Land Rover Case Study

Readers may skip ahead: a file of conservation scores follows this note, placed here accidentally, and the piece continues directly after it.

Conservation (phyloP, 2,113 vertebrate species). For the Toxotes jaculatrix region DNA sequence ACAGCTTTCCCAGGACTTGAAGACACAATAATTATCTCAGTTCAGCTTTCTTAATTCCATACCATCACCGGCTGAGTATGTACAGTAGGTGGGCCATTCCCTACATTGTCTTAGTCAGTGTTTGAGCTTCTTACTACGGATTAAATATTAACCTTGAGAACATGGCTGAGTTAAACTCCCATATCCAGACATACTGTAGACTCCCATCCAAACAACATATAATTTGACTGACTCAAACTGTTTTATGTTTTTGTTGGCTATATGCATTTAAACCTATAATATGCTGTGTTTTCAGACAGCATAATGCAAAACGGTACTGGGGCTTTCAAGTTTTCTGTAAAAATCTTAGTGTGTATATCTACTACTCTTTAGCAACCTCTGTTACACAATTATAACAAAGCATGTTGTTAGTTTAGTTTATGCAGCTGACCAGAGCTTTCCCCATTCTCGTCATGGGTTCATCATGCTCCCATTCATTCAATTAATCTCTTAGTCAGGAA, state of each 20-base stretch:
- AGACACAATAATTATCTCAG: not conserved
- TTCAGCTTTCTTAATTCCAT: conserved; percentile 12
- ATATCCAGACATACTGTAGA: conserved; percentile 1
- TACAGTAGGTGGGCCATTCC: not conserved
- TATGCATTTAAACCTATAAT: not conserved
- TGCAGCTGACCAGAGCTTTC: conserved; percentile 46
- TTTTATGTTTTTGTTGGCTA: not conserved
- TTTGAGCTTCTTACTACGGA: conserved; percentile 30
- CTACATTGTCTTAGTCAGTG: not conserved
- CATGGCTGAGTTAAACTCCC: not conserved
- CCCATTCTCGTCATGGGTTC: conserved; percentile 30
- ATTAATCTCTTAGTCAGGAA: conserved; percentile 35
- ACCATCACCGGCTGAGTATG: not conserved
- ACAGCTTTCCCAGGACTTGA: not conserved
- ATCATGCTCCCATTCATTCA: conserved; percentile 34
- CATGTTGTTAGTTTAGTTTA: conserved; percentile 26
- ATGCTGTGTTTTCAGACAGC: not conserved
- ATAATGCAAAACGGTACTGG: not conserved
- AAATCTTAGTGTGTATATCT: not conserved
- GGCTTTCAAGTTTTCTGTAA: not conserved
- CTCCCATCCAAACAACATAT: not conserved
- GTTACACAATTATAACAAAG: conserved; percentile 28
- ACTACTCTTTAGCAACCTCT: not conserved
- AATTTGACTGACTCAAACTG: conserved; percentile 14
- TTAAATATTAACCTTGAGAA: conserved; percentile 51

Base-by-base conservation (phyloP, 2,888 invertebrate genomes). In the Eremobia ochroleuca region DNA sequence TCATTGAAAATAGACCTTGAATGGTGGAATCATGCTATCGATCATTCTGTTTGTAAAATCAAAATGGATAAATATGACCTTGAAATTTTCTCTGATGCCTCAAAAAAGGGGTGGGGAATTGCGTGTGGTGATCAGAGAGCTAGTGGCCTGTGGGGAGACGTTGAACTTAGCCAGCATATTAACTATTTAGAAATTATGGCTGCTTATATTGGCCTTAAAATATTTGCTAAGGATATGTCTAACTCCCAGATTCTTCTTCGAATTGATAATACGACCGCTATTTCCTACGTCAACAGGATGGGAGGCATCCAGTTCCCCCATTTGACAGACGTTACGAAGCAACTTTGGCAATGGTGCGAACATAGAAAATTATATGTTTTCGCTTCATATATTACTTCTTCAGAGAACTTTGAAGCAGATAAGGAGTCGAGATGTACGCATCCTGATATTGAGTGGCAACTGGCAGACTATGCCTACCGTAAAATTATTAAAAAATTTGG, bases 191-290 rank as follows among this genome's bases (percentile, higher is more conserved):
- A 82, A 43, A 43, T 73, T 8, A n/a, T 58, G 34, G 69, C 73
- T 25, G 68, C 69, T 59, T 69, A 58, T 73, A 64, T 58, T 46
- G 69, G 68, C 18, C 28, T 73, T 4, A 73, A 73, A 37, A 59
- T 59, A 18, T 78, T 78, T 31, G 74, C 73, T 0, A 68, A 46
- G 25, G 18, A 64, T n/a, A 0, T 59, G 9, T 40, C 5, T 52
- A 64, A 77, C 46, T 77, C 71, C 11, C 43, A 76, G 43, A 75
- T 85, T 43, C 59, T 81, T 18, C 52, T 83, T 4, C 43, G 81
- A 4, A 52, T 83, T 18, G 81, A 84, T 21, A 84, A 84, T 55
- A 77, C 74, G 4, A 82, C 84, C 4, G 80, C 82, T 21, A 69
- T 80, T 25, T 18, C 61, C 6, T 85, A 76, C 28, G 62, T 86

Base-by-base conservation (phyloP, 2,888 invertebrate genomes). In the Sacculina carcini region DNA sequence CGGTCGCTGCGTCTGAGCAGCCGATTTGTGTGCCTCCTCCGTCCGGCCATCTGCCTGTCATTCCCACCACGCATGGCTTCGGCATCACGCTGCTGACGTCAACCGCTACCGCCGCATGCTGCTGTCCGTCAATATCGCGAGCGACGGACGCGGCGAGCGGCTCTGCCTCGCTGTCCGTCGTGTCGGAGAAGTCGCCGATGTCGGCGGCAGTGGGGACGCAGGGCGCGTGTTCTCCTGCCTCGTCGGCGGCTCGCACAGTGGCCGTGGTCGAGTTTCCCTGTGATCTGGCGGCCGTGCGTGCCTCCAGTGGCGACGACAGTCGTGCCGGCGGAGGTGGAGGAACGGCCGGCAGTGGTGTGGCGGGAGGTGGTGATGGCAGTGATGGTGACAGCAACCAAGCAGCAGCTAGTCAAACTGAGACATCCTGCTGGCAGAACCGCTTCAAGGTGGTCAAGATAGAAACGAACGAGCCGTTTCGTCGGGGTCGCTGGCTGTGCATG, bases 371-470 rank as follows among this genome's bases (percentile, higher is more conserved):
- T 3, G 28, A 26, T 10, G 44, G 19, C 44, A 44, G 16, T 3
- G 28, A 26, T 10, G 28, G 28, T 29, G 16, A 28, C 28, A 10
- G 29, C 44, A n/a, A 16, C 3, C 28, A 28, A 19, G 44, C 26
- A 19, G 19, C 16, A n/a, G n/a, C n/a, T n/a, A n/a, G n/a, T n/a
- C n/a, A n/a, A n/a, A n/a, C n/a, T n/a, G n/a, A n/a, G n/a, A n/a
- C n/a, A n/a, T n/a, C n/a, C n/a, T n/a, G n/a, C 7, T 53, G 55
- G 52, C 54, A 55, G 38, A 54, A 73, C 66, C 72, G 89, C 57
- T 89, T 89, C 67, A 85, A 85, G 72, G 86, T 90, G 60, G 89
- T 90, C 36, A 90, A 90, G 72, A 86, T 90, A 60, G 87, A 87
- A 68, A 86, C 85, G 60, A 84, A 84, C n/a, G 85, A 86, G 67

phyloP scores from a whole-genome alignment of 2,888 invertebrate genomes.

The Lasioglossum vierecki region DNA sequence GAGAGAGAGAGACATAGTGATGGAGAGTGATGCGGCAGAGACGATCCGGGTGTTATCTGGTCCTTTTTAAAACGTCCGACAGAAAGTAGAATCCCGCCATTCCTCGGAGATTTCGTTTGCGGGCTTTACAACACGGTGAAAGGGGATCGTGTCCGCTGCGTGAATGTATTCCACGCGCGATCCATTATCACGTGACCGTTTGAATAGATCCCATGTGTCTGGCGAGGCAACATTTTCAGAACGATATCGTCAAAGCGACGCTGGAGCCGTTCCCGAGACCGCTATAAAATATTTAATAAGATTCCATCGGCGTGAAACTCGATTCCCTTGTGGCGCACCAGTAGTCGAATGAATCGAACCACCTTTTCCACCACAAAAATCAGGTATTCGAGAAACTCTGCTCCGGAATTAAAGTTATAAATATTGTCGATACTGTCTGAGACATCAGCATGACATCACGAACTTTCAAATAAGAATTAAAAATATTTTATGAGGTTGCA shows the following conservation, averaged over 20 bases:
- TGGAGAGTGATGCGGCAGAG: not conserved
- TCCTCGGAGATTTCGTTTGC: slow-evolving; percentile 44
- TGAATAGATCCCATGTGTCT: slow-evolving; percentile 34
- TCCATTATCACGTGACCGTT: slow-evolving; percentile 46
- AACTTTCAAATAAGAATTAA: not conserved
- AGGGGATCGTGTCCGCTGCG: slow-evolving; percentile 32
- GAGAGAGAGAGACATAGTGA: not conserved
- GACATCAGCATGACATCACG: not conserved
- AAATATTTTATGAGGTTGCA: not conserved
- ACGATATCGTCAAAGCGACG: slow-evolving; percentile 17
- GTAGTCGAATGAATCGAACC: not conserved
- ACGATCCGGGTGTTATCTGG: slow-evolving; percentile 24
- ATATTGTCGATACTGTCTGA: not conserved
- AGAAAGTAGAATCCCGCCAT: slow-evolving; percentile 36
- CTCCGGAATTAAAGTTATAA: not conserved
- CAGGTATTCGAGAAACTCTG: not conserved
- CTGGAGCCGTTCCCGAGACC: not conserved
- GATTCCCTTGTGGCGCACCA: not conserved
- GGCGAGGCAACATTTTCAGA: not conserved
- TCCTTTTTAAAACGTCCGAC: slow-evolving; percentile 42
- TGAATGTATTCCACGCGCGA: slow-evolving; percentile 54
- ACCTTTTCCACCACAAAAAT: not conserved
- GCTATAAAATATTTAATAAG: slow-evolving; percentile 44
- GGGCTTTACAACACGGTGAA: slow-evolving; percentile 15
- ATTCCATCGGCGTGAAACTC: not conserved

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During the time period of the case, consumer perception of the models in the Land Rover family is fairly muddled. Though the Range Rover is the first vehicle introduced in the U.S. and is almost $25,000 more than the Land Rover Discovery, consumers believe that the Discovery is the better vehicle. (Which is very different from its competitor, Jeep, which has very clear differentiation in consumers’ minds that follows its positioning). The change in the corporate name from Range Rover to Land Rover surely exacerbates this confusion. The best way to combat the confusion and gain enthusiasm from buyers for its products is for the company to clearly differentiate its vehicles from one another before it differentiates them from the competition. Land Rover has identified two main segments in the 4x4 leisure sector: young, affluent adults with no kids and family/conservative buyers. As it is substantially more expensive (far more so than most other SUVs) and in the consideration set for buyers also considering Mercedes and Jaguar (Exhibit 16), the Range Rover may be best suited for the young affluent target. The company should strengthen the Range Rover’s position as the ultimate luxury adventure SUV before other luxury brands launch new vehicles in 1996. The Discovery with its high safety ratings (Exhibit 18), seating for up to seven passengers and more affordable price tag is then set to take on the family/conservative sub-segment. Females are relatively more concerned about safety (Exhibit 8). They comprise 34 percent of total SUV buyers while only 24 percent of Discovery buyers (Exhibit 19) so their may be room for growth with this consumer if she is convinced that her family will be safer in a Land Rover Discovery. Discovery is also already selling better than the total SUV market with families: 38 percent compared to 24 percent (Exhibit 19). Following from the stated research above, the following positioning statement is recommended for the Land Rover...
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